Big Macs And Fine Dining: Both Cheaper In Australia Than Europe

Big Macs And Fine Dining: Both Cheaper In Australia Than Europe
To sign up for our daily newsletter covering the latest news, hacks and reviews, head HERE. For a running feed of all our stories, follow us on Twitter HERE. Or you can bookmark the Lifehacker Australia homepage to visit whenever you need a fix.

Is it more expensive to dine out in Australia than Europe? Blogger Matt Cowgill conducted a thorough analysis of both fine dining and Big Mac costs in Australia and Europe and concluded that whether you look at basic exchange rates, purchasing power parity or how much of the average weekly wage is needed to buy one, Australia generally comes out at the cheaper end of the scale.

Picture: Getty Images

For fine dining, Cowgill used the World’s Top 50 Restaurant list and examined the cost of a dinner tasting menu at each venue in Europe and Australia on that list. For the Big Mac, he grabbed the local price. Relevant local taxes were applied, and Cowgill compared the prices using three different metrics: current exchange rates, purchasing power parity exchange rates, and the proportion of an average full-time wage that would be needed to buy that meal.

No matter which metric you use, Australia came out towards the bottom end of the scale for both fine dining and Maccas. When it comes to buying a Big Mac, we were right at the bottom of the ranking when it came to how much of the minimum wage you’d have to spend to buy one, which matches up with previous research on the topic.

Cowgill’s motivation for the post was a claim published in the AFR that mandatory penalty rates resulted in higher restaurant prices in Australia . In the case of restaurants, the actual costs certainly don’t seem to match up with the claim, but this is a familiar theme in discussions of pay in Australia. We often hear that “excessive penalty rates” mean goods cost too much or businesses can’t operate effectively.

However, as we’ve seen when examining similar claims from Myer CEO Bernie Brookes and Harvey Norman boss Gerry Harvey, those claims rarely stand up to any kind of close scrutiny, often involving wildly exaggerated and flat-out wrong figures.

The two lessons? Firstly, you’ll need to budget more than you might spend at home for eating out if you’re planning a European holiday. Secondly, when people make claims about penalty rates destroying business, they need data to back up their claims, not just anecdotes.

How expensive are Australian restaurants? [We are all dead]


  • Interesting research. Would be more interesting to see the results if using a source like Urban Spoon, rather than a “top 50” list (from which there are only two Australian restaurants; quite a small sample). I doubt the top 50 are a good representation of the average restaurant, and prices would fluctuate wildly between them based on the reputation of the celebrity chef they employ, etc.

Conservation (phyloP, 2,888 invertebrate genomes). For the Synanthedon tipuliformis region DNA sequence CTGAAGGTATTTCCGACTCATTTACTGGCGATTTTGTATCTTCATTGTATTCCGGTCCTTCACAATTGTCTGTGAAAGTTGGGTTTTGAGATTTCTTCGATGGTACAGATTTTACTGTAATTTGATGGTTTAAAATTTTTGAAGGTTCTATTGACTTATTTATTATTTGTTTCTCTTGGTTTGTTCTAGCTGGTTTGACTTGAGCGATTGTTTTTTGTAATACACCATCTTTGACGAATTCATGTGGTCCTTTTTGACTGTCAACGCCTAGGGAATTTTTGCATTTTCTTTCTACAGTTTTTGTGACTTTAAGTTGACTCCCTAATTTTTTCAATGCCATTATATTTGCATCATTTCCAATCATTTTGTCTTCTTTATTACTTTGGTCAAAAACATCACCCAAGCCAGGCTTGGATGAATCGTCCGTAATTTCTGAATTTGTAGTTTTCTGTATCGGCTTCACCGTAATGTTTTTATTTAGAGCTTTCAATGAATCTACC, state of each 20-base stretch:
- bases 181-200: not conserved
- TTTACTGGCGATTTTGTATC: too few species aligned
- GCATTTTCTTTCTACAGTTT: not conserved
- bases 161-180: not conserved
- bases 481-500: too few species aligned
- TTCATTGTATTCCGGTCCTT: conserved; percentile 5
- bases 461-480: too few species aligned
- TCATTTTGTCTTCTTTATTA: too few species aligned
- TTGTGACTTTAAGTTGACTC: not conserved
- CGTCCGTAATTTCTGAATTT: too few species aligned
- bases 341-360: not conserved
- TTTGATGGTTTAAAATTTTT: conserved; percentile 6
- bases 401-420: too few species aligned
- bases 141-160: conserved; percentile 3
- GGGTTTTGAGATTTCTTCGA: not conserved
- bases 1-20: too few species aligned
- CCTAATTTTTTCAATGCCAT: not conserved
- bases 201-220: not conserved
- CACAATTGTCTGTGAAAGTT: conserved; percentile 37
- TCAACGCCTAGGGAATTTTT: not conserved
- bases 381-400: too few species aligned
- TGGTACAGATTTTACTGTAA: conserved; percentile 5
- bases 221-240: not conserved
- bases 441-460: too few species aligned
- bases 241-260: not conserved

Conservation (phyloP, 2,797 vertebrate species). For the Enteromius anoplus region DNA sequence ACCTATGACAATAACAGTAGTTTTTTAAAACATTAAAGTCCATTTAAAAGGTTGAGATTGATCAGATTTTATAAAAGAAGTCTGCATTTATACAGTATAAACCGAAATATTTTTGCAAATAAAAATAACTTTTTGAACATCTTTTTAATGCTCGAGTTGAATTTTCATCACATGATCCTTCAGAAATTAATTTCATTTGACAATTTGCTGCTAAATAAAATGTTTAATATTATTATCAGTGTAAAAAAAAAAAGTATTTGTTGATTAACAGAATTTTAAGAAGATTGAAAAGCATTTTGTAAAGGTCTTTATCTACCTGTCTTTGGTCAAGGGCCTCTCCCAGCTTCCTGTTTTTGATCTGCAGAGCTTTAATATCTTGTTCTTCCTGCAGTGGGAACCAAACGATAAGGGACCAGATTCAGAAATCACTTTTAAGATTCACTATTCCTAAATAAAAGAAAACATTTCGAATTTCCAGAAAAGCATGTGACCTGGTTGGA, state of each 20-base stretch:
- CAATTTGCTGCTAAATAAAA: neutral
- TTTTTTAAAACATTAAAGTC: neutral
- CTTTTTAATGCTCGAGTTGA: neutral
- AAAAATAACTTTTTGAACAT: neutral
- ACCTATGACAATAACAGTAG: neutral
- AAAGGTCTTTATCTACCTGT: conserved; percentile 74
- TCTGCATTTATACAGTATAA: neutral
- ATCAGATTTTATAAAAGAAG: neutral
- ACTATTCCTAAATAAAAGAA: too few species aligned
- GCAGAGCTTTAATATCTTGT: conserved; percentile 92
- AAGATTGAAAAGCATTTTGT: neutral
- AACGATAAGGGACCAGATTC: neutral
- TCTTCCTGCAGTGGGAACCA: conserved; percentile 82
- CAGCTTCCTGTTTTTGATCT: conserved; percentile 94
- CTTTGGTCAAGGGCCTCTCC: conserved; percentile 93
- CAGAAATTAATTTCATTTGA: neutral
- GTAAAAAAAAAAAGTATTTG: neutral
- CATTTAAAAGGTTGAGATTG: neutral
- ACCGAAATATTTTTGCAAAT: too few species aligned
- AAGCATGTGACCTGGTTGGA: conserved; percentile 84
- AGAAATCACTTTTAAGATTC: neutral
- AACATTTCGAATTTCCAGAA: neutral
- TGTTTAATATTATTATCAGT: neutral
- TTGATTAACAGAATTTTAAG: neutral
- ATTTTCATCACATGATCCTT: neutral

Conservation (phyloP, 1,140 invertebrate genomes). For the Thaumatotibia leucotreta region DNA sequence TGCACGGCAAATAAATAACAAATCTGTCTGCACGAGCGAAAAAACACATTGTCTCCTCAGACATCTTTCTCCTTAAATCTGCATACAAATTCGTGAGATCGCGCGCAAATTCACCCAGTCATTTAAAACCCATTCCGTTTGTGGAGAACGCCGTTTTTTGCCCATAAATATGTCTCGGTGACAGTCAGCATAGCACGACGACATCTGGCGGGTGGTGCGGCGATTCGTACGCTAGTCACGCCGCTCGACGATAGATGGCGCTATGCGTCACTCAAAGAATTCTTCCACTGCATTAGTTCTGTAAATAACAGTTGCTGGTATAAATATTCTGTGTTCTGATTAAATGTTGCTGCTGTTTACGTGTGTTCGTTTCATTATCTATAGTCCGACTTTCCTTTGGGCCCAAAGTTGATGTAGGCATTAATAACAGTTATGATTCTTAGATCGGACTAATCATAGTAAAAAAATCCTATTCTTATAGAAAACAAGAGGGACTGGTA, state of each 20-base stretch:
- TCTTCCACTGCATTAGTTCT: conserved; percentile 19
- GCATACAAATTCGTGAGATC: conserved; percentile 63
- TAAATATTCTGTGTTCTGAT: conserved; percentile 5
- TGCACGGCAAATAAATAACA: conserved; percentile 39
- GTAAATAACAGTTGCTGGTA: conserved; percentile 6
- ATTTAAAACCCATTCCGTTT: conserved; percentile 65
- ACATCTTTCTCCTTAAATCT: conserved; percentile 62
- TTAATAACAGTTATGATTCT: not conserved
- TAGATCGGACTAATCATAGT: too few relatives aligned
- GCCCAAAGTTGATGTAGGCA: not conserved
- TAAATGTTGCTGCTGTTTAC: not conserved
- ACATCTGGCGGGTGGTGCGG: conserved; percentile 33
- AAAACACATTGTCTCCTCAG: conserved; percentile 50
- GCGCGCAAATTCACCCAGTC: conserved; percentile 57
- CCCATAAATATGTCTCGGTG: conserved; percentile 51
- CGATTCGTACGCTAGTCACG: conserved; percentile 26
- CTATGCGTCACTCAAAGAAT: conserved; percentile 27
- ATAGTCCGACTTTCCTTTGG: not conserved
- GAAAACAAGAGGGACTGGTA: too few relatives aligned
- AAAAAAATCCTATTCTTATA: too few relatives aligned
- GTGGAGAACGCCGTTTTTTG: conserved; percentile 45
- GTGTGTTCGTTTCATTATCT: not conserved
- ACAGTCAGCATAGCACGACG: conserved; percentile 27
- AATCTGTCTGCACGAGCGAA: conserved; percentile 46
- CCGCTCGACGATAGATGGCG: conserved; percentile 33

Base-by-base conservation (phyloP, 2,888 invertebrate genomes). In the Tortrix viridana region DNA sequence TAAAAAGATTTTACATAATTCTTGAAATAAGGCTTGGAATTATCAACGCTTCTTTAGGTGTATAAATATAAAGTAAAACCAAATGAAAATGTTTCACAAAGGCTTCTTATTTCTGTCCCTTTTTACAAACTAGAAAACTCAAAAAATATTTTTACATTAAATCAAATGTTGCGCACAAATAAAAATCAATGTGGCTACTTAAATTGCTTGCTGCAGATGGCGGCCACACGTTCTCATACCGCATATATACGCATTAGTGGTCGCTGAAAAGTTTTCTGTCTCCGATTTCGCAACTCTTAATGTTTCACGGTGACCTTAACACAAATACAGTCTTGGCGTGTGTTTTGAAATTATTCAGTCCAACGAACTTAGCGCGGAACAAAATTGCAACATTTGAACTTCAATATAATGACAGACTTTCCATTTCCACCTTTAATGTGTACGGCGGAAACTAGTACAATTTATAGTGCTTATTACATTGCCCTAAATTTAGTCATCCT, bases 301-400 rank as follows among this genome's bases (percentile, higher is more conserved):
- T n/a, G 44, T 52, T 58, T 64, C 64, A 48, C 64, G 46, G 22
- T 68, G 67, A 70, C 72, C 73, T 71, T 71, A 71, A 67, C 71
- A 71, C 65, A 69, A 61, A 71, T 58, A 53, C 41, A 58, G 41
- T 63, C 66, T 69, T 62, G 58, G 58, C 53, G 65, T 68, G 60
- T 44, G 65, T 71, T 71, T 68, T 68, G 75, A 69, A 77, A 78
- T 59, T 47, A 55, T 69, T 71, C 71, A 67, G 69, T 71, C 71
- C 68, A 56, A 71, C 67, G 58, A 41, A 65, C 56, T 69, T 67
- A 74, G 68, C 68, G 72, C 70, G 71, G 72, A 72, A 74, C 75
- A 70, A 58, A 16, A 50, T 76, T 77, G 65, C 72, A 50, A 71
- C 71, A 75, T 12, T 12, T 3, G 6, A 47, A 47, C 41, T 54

As for taking our Australian dollars to Europe, I think our higher wages would work greatly in our favour, so perhaps PPP isn’t the best judge of that?

    As for McDonalds being a benchmark, based on my very small and anecdotal sample, I think the status of McDonalds changes depending on what country you’re in. Here it’s seen as a low-cost, low-quality option, but in other countries it’s mid-range, with small businesses offering more competitive pricing.

    • In a global list, 2 Australian restaurants isn’t unreasonable. As Matt explains in his post, he used an externally selected list to avoid accusations of cherry-picking. The data isn’t about the “average restaurant” (whatever that is); it’s quite clear that it’s comparing two distinct ends of the spectrum. The point about wages is why the data based on average salaries is included.

  • I’d say most countries have very reasonable prices if you keep looking. In Italy you can get a pizza big enough to feed a family for about the same price as a big mac. And the high-end stuff is really hard to say it’s not an apples-to-oranges comparison (like he says) and I can think of plenty of factors that’d make the European restaurants more expensive. That said, though I’m not a huge fan of the penalty rate system (not that I know there’s a better one, it just seems to have more negative than positive in some situations), I wouldn’t say they’d be the main factor in restaurant pricing.

  • Why in a metric country, do we have a 1/4lb burger?
    And does that refer to the weight gain from eating one?

  • I’d certainly believe the McDonalds one. I thought they’d made a mistake when I ordered a small Big Mac meal and a donut in Zurich and they asked me for 15CHF.

  • Really? Fish N Chips is now regularly sold for $25 in Aussie pubs, Parmas the same. Mains around the $30 are seen as normal. In London you’d pay no more than £10 for a pub meal. Plus what about drink? Australia has to be one of the most expensive places in the world to buy beer. $9 for a pint of Carlton is now normal and if you want a fancy foreign beer (but one that is still brewed here) you’re looking at $14!!! That’s £8 for a pint. wtf

Show more comments

Comments are closed.

Log in to comment on this story!